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Refusing to Accept the Results of a Presidential Election Triggered the Civil War

The danger of President Trump's rhetoric.

The American Civil War began because slaveholding Southern nationalists refused to recognize the lawful election of Abraham Lincoln. The underlying cause may have been fear that a Republican president would ban the expansion of slavery into the West, but the triggering incident was losing a presidential election.

We are confronted with a similar crisis today. According to the reporting of Barton Gellman in the Atlantic, a group of loyalists is laying the groundwork to disregard the results of the November presidential election if they send Democrat Joe Biden to the White House. These new fire-eaters, taking a cue from President Trump himself, advance what scientists call a “non-falsifiable hypothesis.” If Trump wins the election, the system works; if he loses, the system is corrupt. Any critique of this logic is only more proof that hidden forces are conspiring against him. The danger this posture poses to the United States is as great as the one manifested by Southern secession in 1861.

While states are not threatening to leave the Union today, Lincoln faced a similar situation to the one confronting us.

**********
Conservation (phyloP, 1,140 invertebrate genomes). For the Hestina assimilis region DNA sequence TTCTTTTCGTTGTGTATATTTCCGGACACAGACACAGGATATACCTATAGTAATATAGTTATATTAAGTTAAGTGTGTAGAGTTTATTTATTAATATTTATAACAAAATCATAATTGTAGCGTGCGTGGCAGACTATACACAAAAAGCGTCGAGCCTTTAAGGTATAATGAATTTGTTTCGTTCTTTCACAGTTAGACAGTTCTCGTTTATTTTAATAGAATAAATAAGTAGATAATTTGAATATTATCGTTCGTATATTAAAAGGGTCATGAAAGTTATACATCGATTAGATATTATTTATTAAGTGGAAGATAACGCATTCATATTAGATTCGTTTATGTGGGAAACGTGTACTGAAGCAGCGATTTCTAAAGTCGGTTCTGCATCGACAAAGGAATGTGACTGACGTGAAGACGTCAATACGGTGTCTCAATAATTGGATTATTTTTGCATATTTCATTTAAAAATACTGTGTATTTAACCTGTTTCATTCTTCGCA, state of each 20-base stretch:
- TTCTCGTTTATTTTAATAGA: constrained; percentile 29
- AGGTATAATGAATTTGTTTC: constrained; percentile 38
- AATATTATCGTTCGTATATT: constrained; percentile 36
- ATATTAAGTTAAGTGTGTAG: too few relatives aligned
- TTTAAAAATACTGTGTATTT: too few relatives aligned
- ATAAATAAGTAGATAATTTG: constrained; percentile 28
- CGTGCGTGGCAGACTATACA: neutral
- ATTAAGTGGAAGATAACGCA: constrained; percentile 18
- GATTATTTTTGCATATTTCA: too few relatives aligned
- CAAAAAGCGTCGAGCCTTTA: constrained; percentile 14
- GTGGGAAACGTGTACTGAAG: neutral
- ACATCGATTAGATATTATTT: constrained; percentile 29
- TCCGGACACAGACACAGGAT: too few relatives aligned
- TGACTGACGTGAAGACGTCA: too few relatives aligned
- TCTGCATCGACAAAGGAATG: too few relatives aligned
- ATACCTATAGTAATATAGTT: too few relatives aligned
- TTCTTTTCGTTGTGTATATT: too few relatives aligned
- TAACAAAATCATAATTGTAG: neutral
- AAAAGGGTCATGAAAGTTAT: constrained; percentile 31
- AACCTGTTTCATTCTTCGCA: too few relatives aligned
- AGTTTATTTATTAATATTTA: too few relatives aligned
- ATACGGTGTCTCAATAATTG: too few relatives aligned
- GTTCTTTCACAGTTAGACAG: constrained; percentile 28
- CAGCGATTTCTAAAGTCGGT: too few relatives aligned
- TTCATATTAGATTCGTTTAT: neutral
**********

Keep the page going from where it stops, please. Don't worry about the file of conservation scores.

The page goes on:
Lincoln lived most of his life as a Whig but aligned with the new Republican Party in the 1850s during a transitional era in American politics. Northern opinion was turning against slavery, and enslaved people’s efforts to resist and escape bondage kept the issue center stage. Rather than accede to the changing political landscape, Southern Democrats maligned the new Republican Party as an existential threat because it opposed the expansion of slavery in the Western territories. Promoters of secession, called “fire-eaters,” knew they did not command majority support even within the South, so they deployed a rhetoric of fear and anger that condemned Republicans as “fanatics” and encouraged fellow Southerners to regard Lincoln’s election as “an open declaration of war” upon the region.

This hyperbolic language left no room for compromise or middle ground; it was intended to terrify voters into opposing Lincoln. The result was that Lincoln was not listed as a candidate in many Southern precincts, and his election, thus, surprised even moderate Southerners who believed he could not command an electoral college majority. By perverting the electoral process, fire-eaters swayed moderates to adopt their conspiratorial approach to politics.

Lincoln believed in the protection of minority rights, but he also believed in majority rule. Secession was, in his words, an appeal from the “ballot to the bullet.” That is, because Southern Democrats could not persuade a majority of voters to their standard (as they had for decades), they abandoned the political process altogether. This action, Lincoln felt, made self-government impossible. If the losing side in an election could always walk away, how could a nation ever remain intact?

Lincoln mobilized the United States for war to make clear that secession would not and could not be accepted. Because the North won the Civil War and secession itself was repudiated, we tend to think of the United States as naturally perpetual. We take political stability for granted. But the Civil War could have ended differently, and we need to take seriously lessons of the 1860s.